The evidence, however, is not without its ambiguities. While the association between cannabis use and earlier onset of psychosis is evident, establishing a direct causal link remains challenging. Psychiatrists and researchers caution against oversimplifying this relationship. The development of psychotic illnesses is multifactorial, and while cannabis use is a significant factor, it is rarely the sole cause.

This emerging understanding of the link between cannabis use and psychosis is crucial, particularly given the increasing potency of available cannabis and the lowering age of initial use. It raises vital questions about public health strategies and the need for a more nuanced dialogue on the risks of cannabis, especially for young users whose brains are still developing.

Specific Risks for Adolescents

The growing body of research into cannabis use has cast a spotlight on a particularly vulnerable demographic: adolescents. For teenagers and young adults, the risks associated with cannabis use extend beyond the immediate effects, seeping into the very fabric of their developmental process.

Adolescence is a critical period in brain development. It’s a time when the brain undergoes significant changes in structure and function, particularly in areas responsible for judgment, decision-making, and risk assessment. The introduction of cannabis, with its psychoactive compounds, during this sensitive phase, can have profound and long-lasting implications.

The primary concern is the impact of THC (delta-9-tetrahydrocannabinol), the main psychoactive component in cannabis, on the developing brain. Studies have shown that THC can disrupt the normal maturation processes in the adolescent brain, particularly affecting areas associated with learning, memory, and impulse control. This disruption can lead to cognitive deficits and a decrease in IQ, especially in individuals who begin using cannabis in their early teens.

The potency of cannabis plays a crucial role in these risks. With THC levels far higher today than in previous decades, the potential for harm has escalated. High-potency cannabis can lead to more severe cognitive impairments and a greater likelihood of developing addiction. The increased potency also raises the risk of acute psychiatric effects, including psychosis.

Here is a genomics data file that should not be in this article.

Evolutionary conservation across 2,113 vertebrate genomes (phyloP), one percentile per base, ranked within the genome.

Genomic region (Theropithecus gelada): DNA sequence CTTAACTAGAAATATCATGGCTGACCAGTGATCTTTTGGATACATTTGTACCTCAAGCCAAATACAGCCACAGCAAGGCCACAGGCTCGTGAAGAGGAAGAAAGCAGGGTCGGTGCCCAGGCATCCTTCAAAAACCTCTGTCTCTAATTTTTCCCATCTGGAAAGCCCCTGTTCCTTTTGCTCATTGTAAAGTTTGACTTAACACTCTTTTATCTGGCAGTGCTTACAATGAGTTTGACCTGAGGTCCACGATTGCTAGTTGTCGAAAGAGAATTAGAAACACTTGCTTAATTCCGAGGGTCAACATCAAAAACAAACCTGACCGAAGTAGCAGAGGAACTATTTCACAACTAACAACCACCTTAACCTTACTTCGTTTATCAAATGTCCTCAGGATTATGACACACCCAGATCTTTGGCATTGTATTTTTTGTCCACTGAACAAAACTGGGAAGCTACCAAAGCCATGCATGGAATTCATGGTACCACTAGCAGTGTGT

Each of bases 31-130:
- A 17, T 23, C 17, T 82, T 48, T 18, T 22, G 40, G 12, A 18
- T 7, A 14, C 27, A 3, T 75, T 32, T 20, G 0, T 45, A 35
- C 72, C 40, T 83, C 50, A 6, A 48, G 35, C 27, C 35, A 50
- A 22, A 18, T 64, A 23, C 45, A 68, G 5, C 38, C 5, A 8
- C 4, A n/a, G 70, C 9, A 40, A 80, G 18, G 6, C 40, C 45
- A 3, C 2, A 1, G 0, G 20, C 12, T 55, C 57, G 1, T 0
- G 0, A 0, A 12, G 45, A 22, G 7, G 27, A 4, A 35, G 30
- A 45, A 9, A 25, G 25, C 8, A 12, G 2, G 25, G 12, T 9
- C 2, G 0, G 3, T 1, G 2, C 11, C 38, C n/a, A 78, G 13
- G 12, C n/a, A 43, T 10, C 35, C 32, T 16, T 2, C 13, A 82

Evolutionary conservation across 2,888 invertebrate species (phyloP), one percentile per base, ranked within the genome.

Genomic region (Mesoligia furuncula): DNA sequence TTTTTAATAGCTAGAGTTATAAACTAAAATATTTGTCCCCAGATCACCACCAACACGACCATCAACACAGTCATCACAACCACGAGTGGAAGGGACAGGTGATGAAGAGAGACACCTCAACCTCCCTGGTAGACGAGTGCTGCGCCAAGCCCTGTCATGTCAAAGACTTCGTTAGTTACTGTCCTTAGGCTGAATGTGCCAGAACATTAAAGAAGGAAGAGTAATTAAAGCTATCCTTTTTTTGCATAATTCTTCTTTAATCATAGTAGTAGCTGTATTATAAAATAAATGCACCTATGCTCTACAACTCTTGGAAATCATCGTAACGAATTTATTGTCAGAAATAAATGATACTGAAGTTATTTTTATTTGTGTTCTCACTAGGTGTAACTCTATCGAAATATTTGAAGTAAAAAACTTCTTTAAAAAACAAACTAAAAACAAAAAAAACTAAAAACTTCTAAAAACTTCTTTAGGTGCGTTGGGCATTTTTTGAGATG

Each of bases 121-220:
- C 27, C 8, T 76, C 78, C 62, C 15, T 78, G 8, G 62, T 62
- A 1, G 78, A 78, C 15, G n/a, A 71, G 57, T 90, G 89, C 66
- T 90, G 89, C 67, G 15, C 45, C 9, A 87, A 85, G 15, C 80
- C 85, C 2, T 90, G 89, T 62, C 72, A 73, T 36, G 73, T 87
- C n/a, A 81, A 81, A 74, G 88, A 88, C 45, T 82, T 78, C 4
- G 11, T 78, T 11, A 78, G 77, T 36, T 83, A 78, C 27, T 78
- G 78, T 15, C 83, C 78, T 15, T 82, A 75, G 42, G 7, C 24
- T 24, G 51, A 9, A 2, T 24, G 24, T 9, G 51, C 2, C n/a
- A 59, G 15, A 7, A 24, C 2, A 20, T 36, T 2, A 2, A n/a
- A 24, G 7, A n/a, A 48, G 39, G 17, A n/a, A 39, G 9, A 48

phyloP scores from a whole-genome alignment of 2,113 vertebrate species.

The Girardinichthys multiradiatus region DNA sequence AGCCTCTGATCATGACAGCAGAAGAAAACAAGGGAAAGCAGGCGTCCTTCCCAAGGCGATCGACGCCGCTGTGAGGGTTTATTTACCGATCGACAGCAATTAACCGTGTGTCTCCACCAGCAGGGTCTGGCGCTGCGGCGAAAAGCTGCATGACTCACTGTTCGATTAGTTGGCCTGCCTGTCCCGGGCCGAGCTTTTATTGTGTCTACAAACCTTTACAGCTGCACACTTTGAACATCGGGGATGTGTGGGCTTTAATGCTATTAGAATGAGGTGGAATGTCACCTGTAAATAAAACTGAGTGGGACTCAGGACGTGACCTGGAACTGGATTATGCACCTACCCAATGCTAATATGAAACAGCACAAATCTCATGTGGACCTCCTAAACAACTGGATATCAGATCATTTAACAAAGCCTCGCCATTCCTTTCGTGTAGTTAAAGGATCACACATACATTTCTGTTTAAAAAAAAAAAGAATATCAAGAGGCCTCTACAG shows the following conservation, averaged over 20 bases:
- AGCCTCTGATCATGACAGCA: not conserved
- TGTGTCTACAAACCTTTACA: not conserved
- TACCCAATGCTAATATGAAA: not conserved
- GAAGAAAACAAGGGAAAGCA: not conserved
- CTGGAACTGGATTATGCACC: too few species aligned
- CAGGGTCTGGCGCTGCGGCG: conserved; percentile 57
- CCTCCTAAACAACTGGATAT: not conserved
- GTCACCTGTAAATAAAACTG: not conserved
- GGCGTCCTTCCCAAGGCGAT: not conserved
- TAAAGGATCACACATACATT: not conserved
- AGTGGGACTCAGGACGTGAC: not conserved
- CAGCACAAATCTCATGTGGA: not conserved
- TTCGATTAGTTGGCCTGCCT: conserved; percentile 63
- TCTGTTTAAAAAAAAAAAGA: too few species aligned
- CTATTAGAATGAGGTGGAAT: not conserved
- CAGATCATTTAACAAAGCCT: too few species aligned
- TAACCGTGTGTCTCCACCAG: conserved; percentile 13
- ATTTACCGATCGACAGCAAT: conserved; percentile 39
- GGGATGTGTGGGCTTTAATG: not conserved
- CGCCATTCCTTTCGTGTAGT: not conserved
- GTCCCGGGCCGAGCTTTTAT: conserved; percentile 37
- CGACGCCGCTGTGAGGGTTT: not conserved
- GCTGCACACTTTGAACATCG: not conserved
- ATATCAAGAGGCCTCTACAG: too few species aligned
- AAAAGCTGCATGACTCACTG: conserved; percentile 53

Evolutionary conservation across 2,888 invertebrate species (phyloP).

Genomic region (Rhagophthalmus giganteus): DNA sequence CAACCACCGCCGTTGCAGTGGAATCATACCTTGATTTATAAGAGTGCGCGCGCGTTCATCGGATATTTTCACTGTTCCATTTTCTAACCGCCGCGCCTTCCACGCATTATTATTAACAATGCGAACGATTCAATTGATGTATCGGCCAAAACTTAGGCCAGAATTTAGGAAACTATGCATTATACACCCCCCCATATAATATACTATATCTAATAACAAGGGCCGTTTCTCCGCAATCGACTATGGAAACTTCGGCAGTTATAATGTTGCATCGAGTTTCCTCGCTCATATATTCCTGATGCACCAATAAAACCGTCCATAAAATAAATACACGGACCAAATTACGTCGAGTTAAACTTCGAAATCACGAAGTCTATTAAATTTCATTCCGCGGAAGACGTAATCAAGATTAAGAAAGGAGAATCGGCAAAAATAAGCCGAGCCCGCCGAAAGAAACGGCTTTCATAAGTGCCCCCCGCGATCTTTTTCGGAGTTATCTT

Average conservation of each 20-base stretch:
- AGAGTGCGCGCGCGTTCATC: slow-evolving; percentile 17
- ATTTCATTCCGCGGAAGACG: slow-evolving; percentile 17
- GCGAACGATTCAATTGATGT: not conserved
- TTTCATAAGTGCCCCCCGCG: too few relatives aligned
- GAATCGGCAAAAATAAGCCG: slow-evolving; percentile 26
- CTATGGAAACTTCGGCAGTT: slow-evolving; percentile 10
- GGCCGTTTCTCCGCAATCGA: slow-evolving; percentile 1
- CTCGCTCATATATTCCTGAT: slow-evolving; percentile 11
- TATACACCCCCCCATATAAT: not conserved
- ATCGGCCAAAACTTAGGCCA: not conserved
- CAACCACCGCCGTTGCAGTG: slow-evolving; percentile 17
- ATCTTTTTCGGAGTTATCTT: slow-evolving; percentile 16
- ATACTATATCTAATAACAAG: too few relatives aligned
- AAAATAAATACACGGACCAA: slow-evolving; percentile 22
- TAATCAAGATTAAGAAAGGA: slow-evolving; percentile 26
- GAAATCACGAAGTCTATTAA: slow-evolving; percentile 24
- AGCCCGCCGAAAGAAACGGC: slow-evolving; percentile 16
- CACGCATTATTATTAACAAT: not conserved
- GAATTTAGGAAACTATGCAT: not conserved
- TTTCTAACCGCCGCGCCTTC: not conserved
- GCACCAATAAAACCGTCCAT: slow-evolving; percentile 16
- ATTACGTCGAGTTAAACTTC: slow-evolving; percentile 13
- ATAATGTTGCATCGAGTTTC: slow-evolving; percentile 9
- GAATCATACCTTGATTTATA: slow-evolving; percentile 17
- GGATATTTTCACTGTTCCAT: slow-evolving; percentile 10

Furthermore, adolescents who regularly use cannabis are more susceptible to mental health issues. Studies indicate a correlation between frequent cannabis use in teenagers and an increased risk of conditions like depression, anxiety, and schizophrenia. These risks are particularly acute for those with a family history of mental health disorders, as cannabis use can exacerbate these genetic predispositions.

The long-term implications are equally concerning. Habitual cannabis use during adolescence can lead to reduced academic achievement and hinder professional and personal growth. The drug’s impact on motivation, attention, and memory can significantly derail an adolescent’s life trajectory, affecting everything from educational success to social relationships.

The specific risks for adolescents using cannabis are multifaceted and far-reaching. They underscore the need for targeted public health interventions and education to safeguard this vulnerable group from the potential long-term consequences of cannabis use.

Misunderstood Benefits and Dual Use with Other Substances

Amid the discourse on the risks of cannabis, there exists a parallel narrative of misunderstood benefits and the problematic dual use of cannabis with other substances. This narrative is particularly relevant among adolescents and young adults, where misconceptions about the benefits of cannabis and its interaction with other drugs can lead to serious health implications.

One common misconception is the belief that cannabis is a benign aid for conditions like attention-deficit/hyperactivity disorder (ADHD). Many young individuals experiencing symptoms such as poor concentration or hyperactivity are turning to cannabis as a self-prescribed remedy. However, this choice is not grounded in substantial medical evidence. In fact, the temporary relief perceived may mask underlying issues, potentially leading to a worsening of symptoms in the long term.